Thailand to pursue free trade agreement with Britain

1 FTA3With the goal of expanding Thailand’s exports and boosting its economy, Thai officials said last week they are planning talks on a free-trade agreement with Great Britain to account for its exit from the European Union, as India, Pakistan and Turkey also said they will accelerate discussions and negotiations to conclude free-trade agreements with the Kingdom.

Thailand’s economic competitiveness and development in modern times have been built on a consistent openness to trade and investment. Despite many changes in government and leaders with a variety of viewpoints and ideologies, that welcoming approach to trade and investment has been a constant, offering potential investors and partners a track record of reliability as far as free and fair trade are concerned.

Thailand and Great Britain have agreed in principle to begin talks that will pave the way for a free-trade agreement between the two countries, as well as establishing a Thai-UK Business Leadership Council, said Deputy Minister of Commerce Suvit Maesincee upon returning from Great Britain last week having led a Thai trade delegation there.

During the visit, Suvit met with executives of Rolls-Royce in an effort to convince them to move the company’smanufacturing base to Thailand. The Thai government’s investment incentives for both the aviation and automobile sectors – the two chief fields in which Rolls-Royce competes – would make Thailand an ideal home for the company’s plants, according to the Deputy Minister.

In addition, Suvit proposed a possible leading role for Rolls-Royce on the Thai-UK Business Leadership Council, along with partially privatized Thai energy giant PTT.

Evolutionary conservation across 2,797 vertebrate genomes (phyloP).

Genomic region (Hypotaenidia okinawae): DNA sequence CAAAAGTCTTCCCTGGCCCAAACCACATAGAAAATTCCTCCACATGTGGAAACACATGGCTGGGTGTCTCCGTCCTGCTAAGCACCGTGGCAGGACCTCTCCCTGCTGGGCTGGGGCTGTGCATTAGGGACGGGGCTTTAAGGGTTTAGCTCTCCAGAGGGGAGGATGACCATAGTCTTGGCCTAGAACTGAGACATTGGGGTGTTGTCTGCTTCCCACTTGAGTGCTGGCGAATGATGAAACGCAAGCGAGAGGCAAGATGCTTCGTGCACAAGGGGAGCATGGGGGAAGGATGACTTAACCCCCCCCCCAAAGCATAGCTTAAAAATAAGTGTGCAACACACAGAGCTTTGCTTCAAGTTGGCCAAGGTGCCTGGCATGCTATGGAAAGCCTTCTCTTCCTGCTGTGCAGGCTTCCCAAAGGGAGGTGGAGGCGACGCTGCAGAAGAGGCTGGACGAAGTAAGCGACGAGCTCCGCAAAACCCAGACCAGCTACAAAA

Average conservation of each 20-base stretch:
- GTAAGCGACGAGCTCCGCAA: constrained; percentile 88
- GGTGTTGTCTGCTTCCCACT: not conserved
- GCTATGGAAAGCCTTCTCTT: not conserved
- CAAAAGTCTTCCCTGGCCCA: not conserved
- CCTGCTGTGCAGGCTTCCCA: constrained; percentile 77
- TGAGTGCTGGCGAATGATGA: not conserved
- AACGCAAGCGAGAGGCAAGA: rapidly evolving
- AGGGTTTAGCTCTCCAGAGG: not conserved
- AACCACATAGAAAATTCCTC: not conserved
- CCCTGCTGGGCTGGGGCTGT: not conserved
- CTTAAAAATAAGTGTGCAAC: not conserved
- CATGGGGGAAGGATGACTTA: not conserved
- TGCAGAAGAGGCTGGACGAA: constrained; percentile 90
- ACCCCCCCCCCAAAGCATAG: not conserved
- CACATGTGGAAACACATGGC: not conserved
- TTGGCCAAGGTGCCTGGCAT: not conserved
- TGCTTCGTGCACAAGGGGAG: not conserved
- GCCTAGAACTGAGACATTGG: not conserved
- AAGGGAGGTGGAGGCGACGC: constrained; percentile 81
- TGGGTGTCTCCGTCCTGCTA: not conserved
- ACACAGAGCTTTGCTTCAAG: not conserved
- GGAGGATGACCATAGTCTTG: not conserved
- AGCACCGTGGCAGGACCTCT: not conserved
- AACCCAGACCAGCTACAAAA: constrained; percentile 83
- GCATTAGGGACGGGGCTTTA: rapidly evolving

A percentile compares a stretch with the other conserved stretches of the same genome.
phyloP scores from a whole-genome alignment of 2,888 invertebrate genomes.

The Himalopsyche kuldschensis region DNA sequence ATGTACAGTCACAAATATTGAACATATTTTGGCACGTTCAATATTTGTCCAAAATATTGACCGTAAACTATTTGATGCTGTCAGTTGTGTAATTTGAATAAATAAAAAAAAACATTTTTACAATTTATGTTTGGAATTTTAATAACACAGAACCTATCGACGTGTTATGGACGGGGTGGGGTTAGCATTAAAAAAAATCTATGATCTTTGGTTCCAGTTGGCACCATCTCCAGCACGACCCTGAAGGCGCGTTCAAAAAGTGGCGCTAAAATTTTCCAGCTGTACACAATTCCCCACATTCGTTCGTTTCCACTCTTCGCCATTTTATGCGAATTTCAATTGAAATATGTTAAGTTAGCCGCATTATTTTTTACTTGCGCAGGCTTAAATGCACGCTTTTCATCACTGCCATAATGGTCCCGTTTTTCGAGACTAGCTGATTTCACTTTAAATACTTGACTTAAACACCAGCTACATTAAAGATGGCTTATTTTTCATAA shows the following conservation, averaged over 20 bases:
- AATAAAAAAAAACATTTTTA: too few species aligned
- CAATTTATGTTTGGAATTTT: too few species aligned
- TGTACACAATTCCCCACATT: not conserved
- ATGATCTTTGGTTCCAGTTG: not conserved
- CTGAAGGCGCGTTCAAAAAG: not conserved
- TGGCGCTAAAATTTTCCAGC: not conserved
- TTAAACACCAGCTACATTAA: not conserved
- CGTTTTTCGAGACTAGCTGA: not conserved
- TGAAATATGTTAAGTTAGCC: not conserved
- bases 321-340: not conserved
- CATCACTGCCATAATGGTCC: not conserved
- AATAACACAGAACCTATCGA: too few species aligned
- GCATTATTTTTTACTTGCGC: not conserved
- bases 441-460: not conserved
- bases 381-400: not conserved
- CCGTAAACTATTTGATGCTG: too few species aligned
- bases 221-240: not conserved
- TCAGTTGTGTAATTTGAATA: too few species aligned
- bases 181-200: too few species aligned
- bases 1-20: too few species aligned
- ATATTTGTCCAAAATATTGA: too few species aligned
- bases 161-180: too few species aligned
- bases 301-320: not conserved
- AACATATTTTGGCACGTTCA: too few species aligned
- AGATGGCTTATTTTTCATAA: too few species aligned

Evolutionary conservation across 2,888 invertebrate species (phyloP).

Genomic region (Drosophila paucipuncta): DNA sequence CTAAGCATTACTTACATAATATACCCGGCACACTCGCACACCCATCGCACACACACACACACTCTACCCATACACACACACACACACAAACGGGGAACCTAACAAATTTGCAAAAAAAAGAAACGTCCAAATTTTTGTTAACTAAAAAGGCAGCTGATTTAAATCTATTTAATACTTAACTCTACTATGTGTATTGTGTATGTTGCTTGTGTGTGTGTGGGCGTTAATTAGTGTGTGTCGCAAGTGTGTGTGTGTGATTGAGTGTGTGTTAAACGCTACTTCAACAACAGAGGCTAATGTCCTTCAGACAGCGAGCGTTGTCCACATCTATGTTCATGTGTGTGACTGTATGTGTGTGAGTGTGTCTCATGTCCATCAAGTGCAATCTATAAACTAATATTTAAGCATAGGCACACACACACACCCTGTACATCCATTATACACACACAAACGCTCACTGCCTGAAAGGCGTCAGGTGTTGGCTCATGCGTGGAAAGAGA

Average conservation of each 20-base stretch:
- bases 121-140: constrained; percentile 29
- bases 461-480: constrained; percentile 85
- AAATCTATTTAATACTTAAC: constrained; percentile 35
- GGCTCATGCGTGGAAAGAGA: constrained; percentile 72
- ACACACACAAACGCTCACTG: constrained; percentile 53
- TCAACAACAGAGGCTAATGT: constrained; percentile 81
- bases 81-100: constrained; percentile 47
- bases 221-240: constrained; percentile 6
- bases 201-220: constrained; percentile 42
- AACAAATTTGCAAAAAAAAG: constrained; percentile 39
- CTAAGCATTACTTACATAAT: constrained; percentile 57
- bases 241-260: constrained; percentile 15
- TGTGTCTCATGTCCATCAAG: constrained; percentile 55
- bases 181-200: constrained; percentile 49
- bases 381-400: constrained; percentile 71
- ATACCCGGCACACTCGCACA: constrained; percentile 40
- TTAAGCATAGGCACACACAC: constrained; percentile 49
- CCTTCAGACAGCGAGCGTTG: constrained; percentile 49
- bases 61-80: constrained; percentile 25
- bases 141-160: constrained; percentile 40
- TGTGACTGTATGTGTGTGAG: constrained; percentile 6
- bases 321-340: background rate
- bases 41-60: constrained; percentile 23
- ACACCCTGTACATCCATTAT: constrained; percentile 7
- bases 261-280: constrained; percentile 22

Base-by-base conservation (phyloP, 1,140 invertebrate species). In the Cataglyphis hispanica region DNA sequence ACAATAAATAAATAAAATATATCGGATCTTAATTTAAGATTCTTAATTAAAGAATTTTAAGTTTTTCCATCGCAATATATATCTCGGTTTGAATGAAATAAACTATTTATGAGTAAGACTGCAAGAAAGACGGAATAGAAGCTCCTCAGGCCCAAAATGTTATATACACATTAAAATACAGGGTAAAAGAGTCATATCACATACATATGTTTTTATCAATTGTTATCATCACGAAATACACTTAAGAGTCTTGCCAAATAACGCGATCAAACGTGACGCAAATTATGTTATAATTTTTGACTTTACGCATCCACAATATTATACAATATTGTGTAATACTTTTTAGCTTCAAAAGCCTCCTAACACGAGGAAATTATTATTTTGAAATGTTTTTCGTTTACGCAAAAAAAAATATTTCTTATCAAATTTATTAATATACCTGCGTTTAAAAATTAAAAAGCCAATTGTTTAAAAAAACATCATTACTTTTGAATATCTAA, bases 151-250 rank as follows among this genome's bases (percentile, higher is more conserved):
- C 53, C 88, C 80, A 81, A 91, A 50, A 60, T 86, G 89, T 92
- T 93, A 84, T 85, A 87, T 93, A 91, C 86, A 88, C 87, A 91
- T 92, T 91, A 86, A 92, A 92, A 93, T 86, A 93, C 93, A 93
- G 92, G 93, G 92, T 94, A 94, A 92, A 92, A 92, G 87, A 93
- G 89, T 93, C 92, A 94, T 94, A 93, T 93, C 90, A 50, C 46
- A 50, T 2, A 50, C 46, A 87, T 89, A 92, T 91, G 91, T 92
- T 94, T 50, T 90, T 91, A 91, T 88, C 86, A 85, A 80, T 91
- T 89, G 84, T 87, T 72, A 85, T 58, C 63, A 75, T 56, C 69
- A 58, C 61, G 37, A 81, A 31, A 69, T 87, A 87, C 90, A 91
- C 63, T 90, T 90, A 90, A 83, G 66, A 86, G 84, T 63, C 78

Britain is Thailand’s 19th-largest trading partner and its second-largest trading partner in Europe. The value of the Kingdom’s trade with Britain in 2015 was $6.4 billion, down 6.1 percent from $6.8 billion in 2014. During the first five months of this year, two-way trade between Thailand and Britain reached $2.24 billion, with exports from Thailand accounting for $1.49 billion.

The recent turmoil in Britain over Brexit paled in comparison to the coup attempt in Turkey last week, nonetheless the situation in Turkey isn’t proving to be a major obstacle to trade negotiations with Thailand. A Thai trade delegation was dispatched to Ankara last week for the first round of talks aimed at producing a free-trade agreement between the two countries.

Despite recent events, Thai and Turkish officials said they hoped to conclude an agreement by the end of this year. Bilateral trade in 2014 was valued at $1.37 billion.

Talks were also ongoing last week between Thai and Pakistani officials, and they also said they hoped to conclude a free-trade agreement by the end of 2016. Bilateral trade was $973 million in 2015.

Last week also marked the 30th round of discussions on a long-delayed Thailand-India free trade pact. Sirinart Chaimun of the Trade Negotiations Department said she and her Indian counterparts agreed that the Thai-Indian Free Trade Agreement should be finalized soon.